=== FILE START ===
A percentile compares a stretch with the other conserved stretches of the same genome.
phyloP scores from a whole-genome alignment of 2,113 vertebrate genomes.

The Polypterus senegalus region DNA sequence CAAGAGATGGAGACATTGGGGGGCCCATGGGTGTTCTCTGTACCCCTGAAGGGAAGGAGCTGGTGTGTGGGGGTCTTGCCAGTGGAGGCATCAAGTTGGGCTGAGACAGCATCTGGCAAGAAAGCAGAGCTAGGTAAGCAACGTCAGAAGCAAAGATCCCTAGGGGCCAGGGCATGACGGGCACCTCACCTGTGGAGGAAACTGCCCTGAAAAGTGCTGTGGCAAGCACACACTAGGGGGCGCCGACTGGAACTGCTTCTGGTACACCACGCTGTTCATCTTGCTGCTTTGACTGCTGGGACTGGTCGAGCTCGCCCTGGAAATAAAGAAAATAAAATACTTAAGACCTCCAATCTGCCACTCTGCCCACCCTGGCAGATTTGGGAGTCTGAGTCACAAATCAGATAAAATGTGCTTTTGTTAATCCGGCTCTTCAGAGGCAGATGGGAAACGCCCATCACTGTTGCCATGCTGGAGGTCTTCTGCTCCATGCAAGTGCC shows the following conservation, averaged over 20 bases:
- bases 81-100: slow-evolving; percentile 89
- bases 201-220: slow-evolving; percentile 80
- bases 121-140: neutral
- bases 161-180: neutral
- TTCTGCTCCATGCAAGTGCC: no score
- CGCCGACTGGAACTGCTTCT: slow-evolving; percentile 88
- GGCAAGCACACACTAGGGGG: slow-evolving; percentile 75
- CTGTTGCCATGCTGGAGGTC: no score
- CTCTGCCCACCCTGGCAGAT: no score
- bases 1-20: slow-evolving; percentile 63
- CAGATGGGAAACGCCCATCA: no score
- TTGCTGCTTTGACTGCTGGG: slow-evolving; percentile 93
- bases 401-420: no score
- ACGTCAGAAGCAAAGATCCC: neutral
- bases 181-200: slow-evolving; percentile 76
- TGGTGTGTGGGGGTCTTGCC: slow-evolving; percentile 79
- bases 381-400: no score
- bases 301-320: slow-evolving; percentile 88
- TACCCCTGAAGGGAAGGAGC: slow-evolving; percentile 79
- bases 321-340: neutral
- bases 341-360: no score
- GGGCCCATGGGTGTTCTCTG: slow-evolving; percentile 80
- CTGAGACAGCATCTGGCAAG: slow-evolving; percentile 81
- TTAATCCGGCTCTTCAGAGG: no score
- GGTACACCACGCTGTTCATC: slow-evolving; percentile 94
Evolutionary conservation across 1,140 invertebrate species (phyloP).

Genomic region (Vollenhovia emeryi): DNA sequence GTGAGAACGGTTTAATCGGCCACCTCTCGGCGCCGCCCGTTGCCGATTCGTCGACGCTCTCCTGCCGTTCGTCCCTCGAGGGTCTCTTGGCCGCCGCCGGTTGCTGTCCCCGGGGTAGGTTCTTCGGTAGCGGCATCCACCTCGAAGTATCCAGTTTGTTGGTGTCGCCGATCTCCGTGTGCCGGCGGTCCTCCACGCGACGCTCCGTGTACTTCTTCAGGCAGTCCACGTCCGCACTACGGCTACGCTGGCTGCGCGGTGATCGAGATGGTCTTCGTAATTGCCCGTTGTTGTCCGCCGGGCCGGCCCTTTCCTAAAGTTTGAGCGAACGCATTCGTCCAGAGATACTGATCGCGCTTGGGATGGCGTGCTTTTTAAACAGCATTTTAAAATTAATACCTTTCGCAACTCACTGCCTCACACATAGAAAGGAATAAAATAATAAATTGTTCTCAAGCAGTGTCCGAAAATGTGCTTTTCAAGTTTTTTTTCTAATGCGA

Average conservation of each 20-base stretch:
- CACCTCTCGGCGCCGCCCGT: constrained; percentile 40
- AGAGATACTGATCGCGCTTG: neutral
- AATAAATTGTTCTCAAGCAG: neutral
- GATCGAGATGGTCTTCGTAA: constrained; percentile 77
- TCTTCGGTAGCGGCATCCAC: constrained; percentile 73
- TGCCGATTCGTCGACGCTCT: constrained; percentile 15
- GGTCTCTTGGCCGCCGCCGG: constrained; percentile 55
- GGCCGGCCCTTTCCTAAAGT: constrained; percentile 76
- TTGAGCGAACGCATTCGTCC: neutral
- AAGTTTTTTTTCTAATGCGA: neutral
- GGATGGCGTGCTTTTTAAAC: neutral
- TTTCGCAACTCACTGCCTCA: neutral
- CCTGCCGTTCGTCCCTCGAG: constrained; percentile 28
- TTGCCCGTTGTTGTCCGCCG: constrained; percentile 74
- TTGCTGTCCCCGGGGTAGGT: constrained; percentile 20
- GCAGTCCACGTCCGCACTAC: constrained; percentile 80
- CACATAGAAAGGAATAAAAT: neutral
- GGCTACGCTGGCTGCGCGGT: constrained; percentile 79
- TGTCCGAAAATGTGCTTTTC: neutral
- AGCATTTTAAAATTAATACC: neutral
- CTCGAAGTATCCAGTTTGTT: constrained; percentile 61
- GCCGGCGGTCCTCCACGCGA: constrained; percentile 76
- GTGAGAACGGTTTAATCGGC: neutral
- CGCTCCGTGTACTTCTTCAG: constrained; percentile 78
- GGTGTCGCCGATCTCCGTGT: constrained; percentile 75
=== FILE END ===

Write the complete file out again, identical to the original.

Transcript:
A percentile compares a stretch with the other conserved stretches of the same genome.
phyloP scores from a whole-genome alignment of 2,113 vertebrate genomes.

The Polypterus senegalus region DNA sequence CAAGAGATGGAGACATTGGGGGGCCCATGGGTGTTCTCTGTACCCCTGAAGGGAAGGAGCTGGTGTGTGGGGGTCTTGCCAGTGGAGGCATCAAGTTGGGCTGAGACAGCATCTGGCAAGAAAGCAGAGCTAGGTAAGCAACGTCAGAAGCAAAGATCCCTAGGGGCCAGGGCATGACGGGCACCTCACCTGTGGAGGAAACTGCCCTGAAAAGTGCTGTGGCAAGCACACACTAGGGGGCGCCGACTGGAACTGCTTCTGGTACACCACGCTGTTCATCTTGCTGCTTTGACTGCTGGGACTGGTCGAGCTCGCCCTGGAAATAAAGAAAATAAAATACTTAAGACCTCCAATCTGCCACTCTGCCCACCCTGGCAGATTTGGGAGTCTGAGTCACAAATCAGATAAAATGTGCTTTTGTTAATCCGGCTCTTCAGAGGCAGATGGGAAACGCCCATCACTGTTGCCATGCTGGAGGTCTTCTGCTCCATGCAAGTGCC shows the following conservation, averaged over 20 bases:
- bases 81-100: slow-evolving; percentile 89
- bases 201-220: slow-evolving; percentile 80
- bases 121-140: neutral
- bases 161-180: neutral
- TTCTGCTCCATGCAAGTGCC: no score
- CGCCGACTGGAACTGCTTCT: slow-evolving; percentile 88
- GGCAAGCACACACTAGGGGG: slow-evolving; percentile 75
- CTGTTGCCATGCTGGAGGTC: no score
- CTCTGCCCACCCTGGCAGAT: no score
- bases 1-20: slow-evolving; percentile 63
- CAGATGGGAAACGCCCATCA: no score
- TTGCTGCTTTGACTGCTGGG: slow-evolving; percentile 93
- bases 401-420: no score
- ACGTCAGAAGCAAAGATCCC: neutral
- bases 181-200: slow-evolving; percentile 76
- TGGTGTGTGGGGGTCTTGCC: slow-evolving; percentile 79
- bases 381-400: no score
- bases 301-320: slow-evolving; percentile 88
- TACCCCTGAAGGGAAGGAGC: slow-evolving; percentile 79
- bases 321-340: neutral
- bases 341-360: no score
- GGGCCCATGGGTGTTCTCTG: slow-evolving; percentile 80
- CTGAGACAGCATCTGGCAAG: slow-evolving; percentile 81
- TTAATCCGGCTCTTCAGAGG: no score
- GGTACACCACGCTGTTCATC: slow-evolving; percentile 94
Evolutionary conservation across 1,140 invertebrate species (phyloP).

Genomic region (Vollenhovia emeryi): DNA sequence GTGAGAACGGTTTAATCGGCCACCTCTCGGCGCCGCCCGTTGCCGATTCGTCGACGCTCTCCTGCCGTTCGTCCCTCGAGGGTCTCTTGGCCGCCGCCGGTTGCTGTCCCCGGGGTAGGTTCTTCGGTAGCGGCATCCACCTCGAAGTATCCAGTTTGTTGGTGTCGCCGATCTCCGTGTGCCGGCGGTCCTCCACGCGACGCTCCGTGTACTTCTTCAGGCAGTCCACGTCCGCACTACGGCTACGCTGGCTGCGCGGTGATCGAGATGGTCTTCGTAATTGCCCGTTGTTGTCCGCCGGGCCGGCCCTTTCCTAAAGTTTGAGCGAACGCATTCGTCCAGAGATACTGATCGCGCTTGGGATGGCGTGCTTTTTAAACAGCATTTTAAAATTAATACCTTTCGCAACTCACTGCCTCACACATAGAAAGGAATAAAATAATAAATTGTTCTCAAGCAGTGTCCGAAAATGTGCTTTTCAAGTTTTTTTTCTAATGCGA

Average conservation of each 20-base stretch:
- CACCTCTCGGCGCCGCCCGT: constrained; percentile 40
- AGAGATACTGATCGCGCTTG: neutral
- AATAAATTGTTCTCAAGCAG: neutral
- GATCGAGATGGTCTTCGTAA: constrained; percentile 77
- TCTTCGGTAGCGGCATCCAC: constrained; percentile 73
- TGCCGATTCGTCGACGCTCT: constrained; percentile 15
- GGTCTCTTGGCCGCCGCCGG: constrained; percentile 55
- GGCCGGCCCTTTCCTAAAGT: constrained; percentile 76
- TTGAGCGAACGCATTCGTCC: neutral
- AAGTTTTTTTTCTAATGCGA: neutral
- GGATGGCGTGCTTTTTAAAC: neutral
- TTTCGCAACTCACTGCCTCA: neutral
- CCTGCCGTTCGTCCCTCGAG: constrained; percentile 28
- TTGCCCGTTGTTGTCCGCCG: constrained; percentile 74
- TTGCTGTCCCCGGGGTAGGT: constrained; percentile 20
- GCAGTCCACGTCCGCACTAC: constrained; percentile 80
- CACATAGAAAGGAATAAAAT: neutral
- GGCTACGCTGGCTGCGCGGT: constrained; percentile 79
- TGTCCGAAAATGTGCTTTTC: neutral
- AGCATTTTAAAATTAATACC: neutral
- CTCGAAGTATCCAGTTTGTT: constrained; percentile 61
- GCCGGCGGTCCTCCACGCGA: constrained; percentile 76
- GTGAGAACGGTTTAATCGGC: neutral
- CGCTCCGTGTACTTCTTCAG: constrained; percentile 78
- GGTGTCGCCGATCTCCGTGT: constrained; percentile 75